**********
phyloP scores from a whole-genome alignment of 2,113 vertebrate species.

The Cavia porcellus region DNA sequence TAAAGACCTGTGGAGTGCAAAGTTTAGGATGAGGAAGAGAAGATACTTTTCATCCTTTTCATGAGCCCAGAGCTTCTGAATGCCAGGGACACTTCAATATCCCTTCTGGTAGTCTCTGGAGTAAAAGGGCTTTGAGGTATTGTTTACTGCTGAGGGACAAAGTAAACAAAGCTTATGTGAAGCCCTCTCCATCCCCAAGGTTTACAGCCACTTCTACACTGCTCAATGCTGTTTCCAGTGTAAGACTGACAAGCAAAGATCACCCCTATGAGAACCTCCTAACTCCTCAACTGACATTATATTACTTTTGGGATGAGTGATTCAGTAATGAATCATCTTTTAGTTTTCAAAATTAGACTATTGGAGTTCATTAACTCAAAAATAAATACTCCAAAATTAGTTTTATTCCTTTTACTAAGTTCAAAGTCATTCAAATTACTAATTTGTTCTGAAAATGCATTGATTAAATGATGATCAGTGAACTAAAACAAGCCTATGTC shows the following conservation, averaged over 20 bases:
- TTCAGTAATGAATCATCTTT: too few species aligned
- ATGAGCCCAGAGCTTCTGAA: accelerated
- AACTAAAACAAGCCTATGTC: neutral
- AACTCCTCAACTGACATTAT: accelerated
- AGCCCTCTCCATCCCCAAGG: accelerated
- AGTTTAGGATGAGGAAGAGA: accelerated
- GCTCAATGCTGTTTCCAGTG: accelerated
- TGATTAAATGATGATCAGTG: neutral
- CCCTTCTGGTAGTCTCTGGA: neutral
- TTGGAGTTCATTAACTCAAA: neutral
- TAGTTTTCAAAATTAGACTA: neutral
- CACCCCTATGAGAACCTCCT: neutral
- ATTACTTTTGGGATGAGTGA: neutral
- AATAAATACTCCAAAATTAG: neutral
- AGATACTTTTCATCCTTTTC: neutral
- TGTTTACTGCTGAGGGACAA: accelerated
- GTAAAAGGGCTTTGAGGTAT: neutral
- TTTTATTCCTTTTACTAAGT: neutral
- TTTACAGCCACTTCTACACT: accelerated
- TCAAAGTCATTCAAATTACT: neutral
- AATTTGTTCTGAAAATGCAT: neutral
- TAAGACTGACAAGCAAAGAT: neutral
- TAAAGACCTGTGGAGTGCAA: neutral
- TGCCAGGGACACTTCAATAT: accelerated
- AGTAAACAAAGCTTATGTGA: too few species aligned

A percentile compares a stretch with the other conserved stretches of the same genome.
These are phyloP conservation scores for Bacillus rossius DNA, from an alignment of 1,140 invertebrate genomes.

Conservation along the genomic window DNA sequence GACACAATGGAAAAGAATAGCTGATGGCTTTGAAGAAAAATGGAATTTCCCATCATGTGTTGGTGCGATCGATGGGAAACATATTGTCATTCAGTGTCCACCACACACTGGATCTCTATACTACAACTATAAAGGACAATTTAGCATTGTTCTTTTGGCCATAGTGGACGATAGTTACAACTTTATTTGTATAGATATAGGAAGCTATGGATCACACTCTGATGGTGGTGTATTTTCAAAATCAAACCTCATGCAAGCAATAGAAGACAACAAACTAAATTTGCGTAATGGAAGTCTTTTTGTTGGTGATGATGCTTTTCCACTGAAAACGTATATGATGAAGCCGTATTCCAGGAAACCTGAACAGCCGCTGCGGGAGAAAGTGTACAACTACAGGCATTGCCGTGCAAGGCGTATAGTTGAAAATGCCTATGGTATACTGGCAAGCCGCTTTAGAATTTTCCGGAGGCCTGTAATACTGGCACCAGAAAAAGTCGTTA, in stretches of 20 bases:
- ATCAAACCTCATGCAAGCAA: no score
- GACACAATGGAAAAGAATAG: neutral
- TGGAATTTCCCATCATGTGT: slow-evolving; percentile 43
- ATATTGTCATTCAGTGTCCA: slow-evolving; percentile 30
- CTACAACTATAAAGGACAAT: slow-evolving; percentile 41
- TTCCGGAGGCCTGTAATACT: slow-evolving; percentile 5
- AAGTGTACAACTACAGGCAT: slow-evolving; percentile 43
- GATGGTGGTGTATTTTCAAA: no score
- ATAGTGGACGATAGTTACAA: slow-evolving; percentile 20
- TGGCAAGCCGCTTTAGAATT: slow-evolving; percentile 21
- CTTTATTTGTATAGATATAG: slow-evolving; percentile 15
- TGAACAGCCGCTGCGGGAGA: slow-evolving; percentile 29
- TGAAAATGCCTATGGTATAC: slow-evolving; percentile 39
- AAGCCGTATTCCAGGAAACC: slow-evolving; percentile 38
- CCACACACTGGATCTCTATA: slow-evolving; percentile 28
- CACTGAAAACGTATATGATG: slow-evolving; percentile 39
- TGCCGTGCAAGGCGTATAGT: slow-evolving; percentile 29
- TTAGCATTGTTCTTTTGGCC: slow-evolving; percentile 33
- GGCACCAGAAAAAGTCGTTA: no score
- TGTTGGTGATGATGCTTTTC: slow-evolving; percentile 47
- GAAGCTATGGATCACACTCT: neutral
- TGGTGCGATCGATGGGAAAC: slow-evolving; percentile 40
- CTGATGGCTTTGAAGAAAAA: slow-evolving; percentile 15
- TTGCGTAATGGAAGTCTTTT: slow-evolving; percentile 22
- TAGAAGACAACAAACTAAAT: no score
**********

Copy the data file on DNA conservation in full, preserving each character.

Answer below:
phyloP scores from a whole-genome alignment of 2,113 vertebrate species.

The Cavia porcellus region DNA sequence TAAAGACCTGTGGAGTGCAAAGTTTAGGATGAGGAAGAGAAGATACTTTTCATCCTTTTCATGAGCCCAGAGCTTCTGAATGCCAGGGACACTTCAATATCCCTTCTGGTAGTCTCTGGAGTAAAAGGGCTTTGAGGTATTGTTTACTGCTGAGGGACAAAGTAAACAAAGCTTATGTGAAGCCCTCTCCATCCCCAAGGTTTACAGCCACTTCTACACTGCTCAATGCTGTTTCCAGTGTAAGACTGACAAGCAAAGATCACCCCTATGAGAACCTCCTAACTCCTCAACTGACATTATATTACTTTTGGGATGAGTGATTCAGTAATGAATCATCTTTTAGTTTTCAAAATTAGACTATTGGAGTTCATTAACTCAAAAATAAATACTCCAAAATTAGTTTTATTCCTTTTACTAAGTTCAAAGTCATTCAAATTACTAATTTGTTCTGAAAATGCATTGATTAAATGATGATCAGTGAACTAAAACAAGCCTATGTC shows the following conservation, averaged over 20 bases:
- TTCAGTAATGAATCATCTTT: too few species aligned
- ATGAGCCCAGAGCTTCTGAA: accelerated
- AACTAAAACAAGCCTATGTC: neutral
- AACTCCTCAACTGACATTAT: accelerated
- AGCCCTCTCCATCCCCAAGG: accelerated
- AGTTTAGGATGAGGAAGAGA: accelerated
- GCTCAATGCTGTTTCCAGTG: accelerated
- TGATTAAATGATGATCAGTG: neutral
- CCCTTCTGGTAGTCTCTGGA: neutral
- TTGGAGTTCATTAACTCAAA: neutral
- TAGTTTTCAAAATTAGACTA: neutral
- CACCCCTATGAGAACCTCCT: neutral
- ATTACTTTTGGGATGAGTGA: neutral
- AATAAATACTCCAAAATTAG: neutral
- AGATACTTTTCATCCTTTTC: neutral
- TGTTTACTGCTGAGGGACAA: accelerated
- GTAAAAGGGCTTTGAGGTAT: neutral
- TTTTATTCCTTTTACTAAGT: neutral
- TTTACAGCCACTTCTACACT: accelerated
- TCAAAGTCATTCAAATTACT: neutral
- AATTTGTTCTGAAAATGCAT: neutral
- TAAGACTGACAAGCAAAGAT: neutral
- TAAAGACCTGTGGAGTGCAA: neutral
- TGCCAGGGACACTTCAATAT: accelerated
- AGTAAACAAAGCTTATGTGA: too few species aligned

A percentile compares a stretch with the other conserved stretches of the same genome.
These are phyloP conservation scores for Bacillus rossius DNA, from an alignment of 1,140 invertebrate genomes.

Conservation along the genomic window DNA sequence GACACAATGGAAAAGAATAGCTGATGGCTTTGAAGAAAAATGGAATTTCCCATCATGTGTTGGTGCGATCGATGGGAAACATATTGTCATTCAGTGTCCACCACACACTGGATCTCTATACTACAACTATAAAGGACAATTTAGCATTGTTCTTTTGGCCATAGTGGACGATAGTTACAACTTTATTTGTATAGATATAGGAAGCTATGGATCACACTCTGATGGTGGTGTATTTTCAAAATCAAACCTCATGCAAGCAATAGAAGACAACAAACTAAATTTGCGTAATGGAAGTCTTTTTGTTGGTGATGATGCTTTTCCACTGAAAACGTATATGATGAAGCCGTATTCCAGGAAACCTGAACAGCCGCTGCGGGAGAAAGTGTACAACTACAGGCATTGCCGTGCAAGGCGTATAGTTGAAAATGCCTATGGTATACTGGCAAGCCGCTTTAGAATTTTCCGGAGGCCTGTAATACTGGCACCAGAAAAAGTCGTTA, in stretches of 20 bases:
- ATCAAACCTCATGCAAGCAA: no score
- GACACAATGGAAAAGAATAG: neutral
- TGGAATTTCCCATCATGTGT: slow-evolving; percentile 43
- ATATTGTCATTCAGTGTCCA: slow-evolving; percentile 30
- CTACAACTATAAAGGACAAT: slow-evolving; percentile 41
- TTCCGGAGGCCTGTAATACT: slow-evolving; percentile 5
- AAGTGTACAACTACAGGCAT: slow-evolving; percentile 43
- GATGGTGGTGTATTTTCAAA: no score
- ATAGTGGACGATAGTTACAA: slow-evolving; percentile 20
- TGGCAAGCCGCTTTAGAATT: slow-evolving; percentile 21
- CTTTATTTGTATAGATATAG: slow-evolving; percentile 15
- TGAACAGCCGCTGCGGGAGA: slow-evolving; percentile 29
- TGAAAATGCCTATGGTATAC: slow-evolving; percentile 39
- AAGCCGTATTCCAGGAAACC: slow-evolving; percentile 38
- CCACACACTGGATCTCTATA: slow-evolving; percentile 28
- CACTGAAAACGTATATGATG: slow-evolving; percentile 39
- TGCCGTGCAAGGCGTATAGT: slow-evolving; percentile 29
- TTAGCATTGTTCTTTTGGCC: slow-evolving; percentile 33
- GGCACCAGAAAAAGTCGTTA: no score
- TGTTGGTGATGATGCTTTTC: slow-evolving; percentile 47
- GAAGCTATGGATCACACTCT: neutral
- TGGTGCGATCGATGGGAAAC: slow-evolving; percentile 40
- CTGATGGCTTTGAAGAAAAA: slow-evolving; percentile 15
- TTGCGTAATGGAAGTCTTTT: slow-evolving; percentile 22
- TAGAAGACAACAAACTAAAT: no score